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In one of his first acts on his first day as President of the United States, Joe Biden signed an executive order reversing Donald Trump’s decision to withdraw from the Paris Agreement.

It was hardly a surprise; Biden had already promised to do just that. But when the US accounts for some 15% of the world’s greenhouse gas emissions, the expected isn’t any less significant. So what is the Paris Agreement, and why is the US getting re-involved so important?

What is it?

The Paris Agreement is a planetary accord to stop greenhouse gas emissions—and to fight the warming climate, rising sea levels, mass extinctions, and extreme weather that come along for the ride.

The agreement calls for countries across the globe to work together and stop the global average temperature from heating more than two degrees Celsius since the beginning of the Industrial Revolution. The agreement also sets an even more ambitious target: limit that rise to 1.5 degrees Celsius. The world hopes that this will mitigate the absolute worst possible impacts of climate change.

For comparison, by 2019, the world had already warmed by around 1.15 degrees Celsius, and at current rates, it’s heating up another 0.2 degrees every decade.

It’s a daunting task, and there are a few ways that the agreement helps. Every five years, each country must rethink and report what it’s doing towards its climate goals. Because developing countries must balance acting on climate with lifting people out of poverty—people who are likely to become even more vulnerable as the climate changes—the agreement also pledged to help finance them, partly through contributions from wealthy countries.

Who’s involved?

197 countries and the European Union have signed the Paris Agreement. The US is, to date, the only one to have attempted to withdraw. Although Donald Trump said he would do so as early as 2017, a provision of the agreement meant that he couldn’t follow through for another three years.

A few other signatories—Eritrea, Iran, Iraq, Libya, Turkey, and Yemen—haven’t completely ratified the treaty. But if you include the US, the countries that have fully ratified it account for 97% of global greenhouse gas emissions. You can track which of those countries are actually making good on the treaty’s promises here.

That’s a huge part of why the Paris Agreement is such a bold step. Its ’90s-era precursor, the Kyoto Protocol, only included part of the world (mostly developed countries in the Global North). It did not, for instance, involve China or India, both of whom are now in the top five emitters of greenhouse gases. It also did not include the US, since Congress failed to ratify it.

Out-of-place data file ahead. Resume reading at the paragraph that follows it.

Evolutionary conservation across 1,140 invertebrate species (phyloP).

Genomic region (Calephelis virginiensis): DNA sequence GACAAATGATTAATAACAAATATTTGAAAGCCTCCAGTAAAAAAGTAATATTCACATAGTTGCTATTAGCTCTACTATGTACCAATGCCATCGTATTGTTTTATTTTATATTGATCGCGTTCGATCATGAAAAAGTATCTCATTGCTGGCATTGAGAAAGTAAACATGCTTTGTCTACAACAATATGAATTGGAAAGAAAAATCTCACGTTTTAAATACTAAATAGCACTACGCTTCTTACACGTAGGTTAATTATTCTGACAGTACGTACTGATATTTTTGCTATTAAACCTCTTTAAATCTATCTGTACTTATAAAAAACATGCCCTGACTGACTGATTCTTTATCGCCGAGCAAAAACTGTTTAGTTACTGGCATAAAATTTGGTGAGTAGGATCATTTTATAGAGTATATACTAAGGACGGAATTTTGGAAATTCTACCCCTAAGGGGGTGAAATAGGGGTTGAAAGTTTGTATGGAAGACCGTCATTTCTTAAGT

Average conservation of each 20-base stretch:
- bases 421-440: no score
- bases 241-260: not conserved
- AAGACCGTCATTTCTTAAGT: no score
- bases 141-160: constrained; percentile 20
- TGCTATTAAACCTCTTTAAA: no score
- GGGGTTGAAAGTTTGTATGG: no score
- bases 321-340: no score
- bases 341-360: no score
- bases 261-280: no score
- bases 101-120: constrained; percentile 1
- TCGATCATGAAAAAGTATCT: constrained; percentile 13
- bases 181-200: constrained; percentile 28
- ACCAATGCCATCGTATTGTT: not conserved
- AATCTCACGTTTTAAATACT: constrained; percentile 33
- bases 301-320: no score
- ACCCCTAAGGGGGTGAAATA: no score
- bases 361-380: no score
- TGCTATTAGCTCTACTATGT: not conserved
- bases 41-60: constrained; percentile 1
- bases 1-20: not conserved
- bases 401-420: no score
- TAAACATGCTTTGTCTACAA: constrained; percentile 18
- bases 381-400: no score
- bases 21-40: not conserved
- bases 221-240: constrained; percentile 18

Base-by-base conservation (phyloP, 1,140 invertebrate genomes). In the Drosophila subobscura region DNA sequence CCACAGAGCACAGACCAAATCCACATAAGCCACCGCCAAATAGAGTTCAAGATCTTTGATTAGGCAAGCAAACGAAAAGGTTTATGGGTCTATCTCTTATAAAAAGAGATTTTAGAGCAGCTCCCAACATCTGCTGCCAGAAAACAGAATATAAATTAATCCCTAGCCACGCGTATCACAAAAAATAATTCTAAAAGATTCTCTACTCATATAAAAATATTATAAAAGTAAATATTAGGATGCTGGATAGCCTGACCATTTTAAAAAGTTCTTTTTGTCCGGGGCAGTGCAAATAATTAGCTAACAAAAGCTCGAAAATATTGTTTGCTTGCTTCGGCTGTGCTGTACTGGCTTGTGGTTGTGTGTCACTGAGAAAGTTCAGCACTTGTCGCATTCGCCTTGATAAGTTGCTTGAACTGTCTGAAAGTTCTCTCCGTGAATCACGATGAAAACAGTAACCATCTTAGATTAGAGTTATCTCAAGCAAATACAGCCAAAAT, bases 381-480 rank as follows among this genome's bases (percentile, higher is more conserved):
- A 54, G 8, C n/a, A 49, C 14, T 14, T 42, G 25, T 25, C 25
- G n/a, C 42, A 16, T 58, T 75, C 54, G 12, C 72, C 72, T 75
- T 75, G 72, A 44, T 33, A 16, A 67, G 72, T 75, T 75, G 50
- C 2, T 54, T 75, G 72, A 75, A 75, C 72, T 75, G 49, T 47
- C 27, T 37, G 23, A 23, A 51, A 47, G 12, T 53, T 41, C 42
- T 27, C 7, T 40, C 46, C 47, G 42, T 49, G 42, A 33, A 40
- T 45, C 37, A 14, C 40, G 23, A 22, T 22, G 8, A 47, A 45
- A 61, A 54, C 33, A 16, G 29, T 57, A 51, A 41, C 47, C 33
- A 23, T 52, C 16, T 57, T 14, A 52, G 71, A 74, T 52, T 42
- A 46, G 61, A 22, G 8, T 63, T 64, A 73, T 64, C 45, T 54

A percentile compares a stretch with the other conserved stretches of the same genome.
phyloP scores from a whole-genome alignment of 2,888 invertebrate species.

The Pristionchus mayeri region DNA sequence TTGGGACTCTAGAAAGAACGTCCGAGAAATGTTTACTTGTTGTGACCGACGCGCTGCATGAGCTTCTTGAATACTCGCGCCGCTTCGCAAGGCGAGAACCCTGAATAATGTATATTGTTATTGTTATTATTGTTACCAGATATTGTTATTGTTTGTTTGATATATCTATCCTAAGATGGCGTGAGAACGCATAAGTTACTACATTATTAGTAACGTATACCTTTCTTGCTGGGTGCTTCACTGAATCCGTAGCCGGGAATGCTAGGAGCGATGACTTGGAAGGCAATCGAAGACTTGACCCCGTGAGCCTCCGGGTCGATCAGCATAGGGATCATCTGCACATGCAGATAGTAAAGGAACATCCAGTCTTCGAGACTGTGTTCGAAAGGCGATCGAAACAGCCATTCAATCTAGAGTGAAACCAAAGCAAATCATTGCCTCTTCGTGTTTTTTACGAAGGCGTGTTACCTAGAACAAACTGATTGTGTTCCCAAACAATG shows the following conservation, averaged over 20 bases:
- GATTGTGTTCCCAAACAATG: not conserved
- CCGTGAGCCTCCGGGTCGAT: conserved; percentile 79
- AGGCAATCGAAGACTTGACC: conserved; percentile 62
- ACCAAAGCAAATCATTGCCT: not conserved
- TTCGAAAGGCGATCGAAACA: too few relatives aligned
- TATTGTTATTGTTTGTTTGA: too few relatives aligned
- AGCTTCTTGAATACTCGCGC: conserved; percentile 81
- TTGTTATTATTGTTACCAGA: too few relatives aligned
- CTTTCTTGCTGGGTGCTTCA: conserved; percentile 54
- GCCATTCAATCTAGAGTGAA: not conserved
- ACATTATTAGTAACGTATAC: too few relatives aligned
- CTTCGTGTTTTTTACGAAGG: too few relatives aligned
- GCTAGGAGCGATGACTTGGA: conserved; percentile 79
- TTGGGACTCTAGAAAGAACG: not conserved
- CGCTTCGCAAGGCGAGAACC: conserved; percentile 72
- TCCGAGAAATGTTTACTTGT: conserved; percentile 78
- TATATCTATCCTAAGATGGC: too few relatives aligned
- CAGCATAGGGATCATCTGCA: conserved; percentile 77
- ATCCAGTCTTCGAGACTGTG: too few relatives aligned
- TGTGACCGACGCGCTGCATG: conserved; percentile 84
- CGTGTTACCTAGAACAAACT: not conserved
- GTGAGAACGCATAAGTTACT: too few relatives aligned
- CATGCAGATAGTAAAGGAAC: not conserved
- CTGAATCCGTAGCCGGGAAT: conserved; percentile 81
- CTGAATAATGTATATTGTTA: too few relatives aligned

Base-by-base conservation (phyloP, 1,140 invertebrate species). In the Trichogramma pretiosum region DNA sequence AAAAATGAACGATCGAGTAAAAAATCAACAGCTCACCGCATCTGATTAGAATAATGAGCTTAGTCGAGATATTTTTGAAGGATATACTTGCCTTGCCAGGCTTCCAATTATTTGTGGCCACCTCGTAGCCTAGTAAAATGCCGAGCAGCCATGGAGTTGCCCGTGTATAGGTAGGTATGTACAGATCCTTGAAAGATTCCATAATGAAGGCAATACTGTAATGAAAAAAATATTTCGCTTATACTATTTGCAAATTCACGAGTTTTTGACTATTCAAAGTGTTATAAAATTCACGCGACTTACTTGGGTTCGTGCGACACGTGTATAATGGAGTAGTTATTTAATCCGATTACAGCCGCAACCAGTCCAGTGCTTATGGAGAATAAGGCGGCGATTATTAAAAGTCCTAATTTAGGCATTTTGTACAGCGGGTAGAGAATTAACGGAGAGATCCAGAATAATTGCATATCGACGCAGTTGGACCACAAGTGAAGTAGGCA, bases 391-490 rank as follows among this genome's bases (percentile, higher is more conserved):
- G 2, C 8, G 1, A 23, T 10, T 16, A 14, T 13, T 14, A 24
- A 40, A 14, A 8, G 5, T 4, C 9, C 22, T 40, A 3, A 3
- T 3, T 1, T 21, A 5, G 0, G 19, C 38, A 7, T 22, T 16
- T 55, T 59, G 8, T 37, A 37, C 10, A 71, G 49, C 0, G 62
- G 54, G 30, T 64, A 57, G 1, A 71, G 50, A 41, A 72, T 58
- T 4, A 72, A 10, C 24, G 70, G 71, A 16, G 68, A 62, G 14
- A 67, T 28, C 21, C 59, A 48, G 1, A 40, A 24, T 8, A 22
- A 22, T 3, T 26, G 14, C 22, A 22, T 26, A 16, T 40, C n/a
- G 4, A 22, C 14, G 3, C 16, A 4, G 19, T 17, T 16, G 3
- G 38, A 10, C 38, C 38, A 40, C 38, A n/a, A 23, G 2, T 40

What would Paris be like without America?

Again, the US accounts for nearly one-sixth of global greenhouse gas emissions. Without its involvement, the Paris Agreement’s goals would have been much more difficult to meet, if not impossible.

Even without going into the minutiae of emissions data, climate scientists agree that every bit we can stop the atmosphere from warming will benefit the world. Looking at the agreement’s targets, there’s actually a significant difference between the effects of a 1.5-degree increase and those of a two-degree increase in global average temperatures. So any US help will make a difference, even if the world doesn’t hit every target.

On the administrative side of things, one troubling outcome of the US backing out of the agreement has to do with the amount of money pledged by rich countries to aid developing countries. That amount is falling well short of their 2020 target, largely due to the Trump administration failing to do its part.

With every passing year, the demands for action on the climate crisis are growing louder and louder. Even in the notoriously climate-denialist US, two-thirds of Americans—including almost half of all Republicans—think the government should do more. It’s hard to see a future where there isn’t growing pressure for the US government to abide by the Paris Agreement, or to do even more.

So, why is the city of Paris relevant?

The Paris Agreement is named that because it was hashed out at the 2015 United Nations Climate Change Conference, held in the Paris suburb of Le Bourget. That’s actually not in Paris proper, and it’s a good six or seven miles away from Notre-Dame Cathedral in the city center.

If it weren’t already obvious, Paris has little to do with the agreement itself. Its metropolitan area simply hosted that year’s version of a conference that takes place in a different city every year. Had the agreement been created a year earlier, we might be talking about the Lima Agreement; a year later, and politicians could be debating the Marrakech Agreement. Parisians have nothing to do with it.

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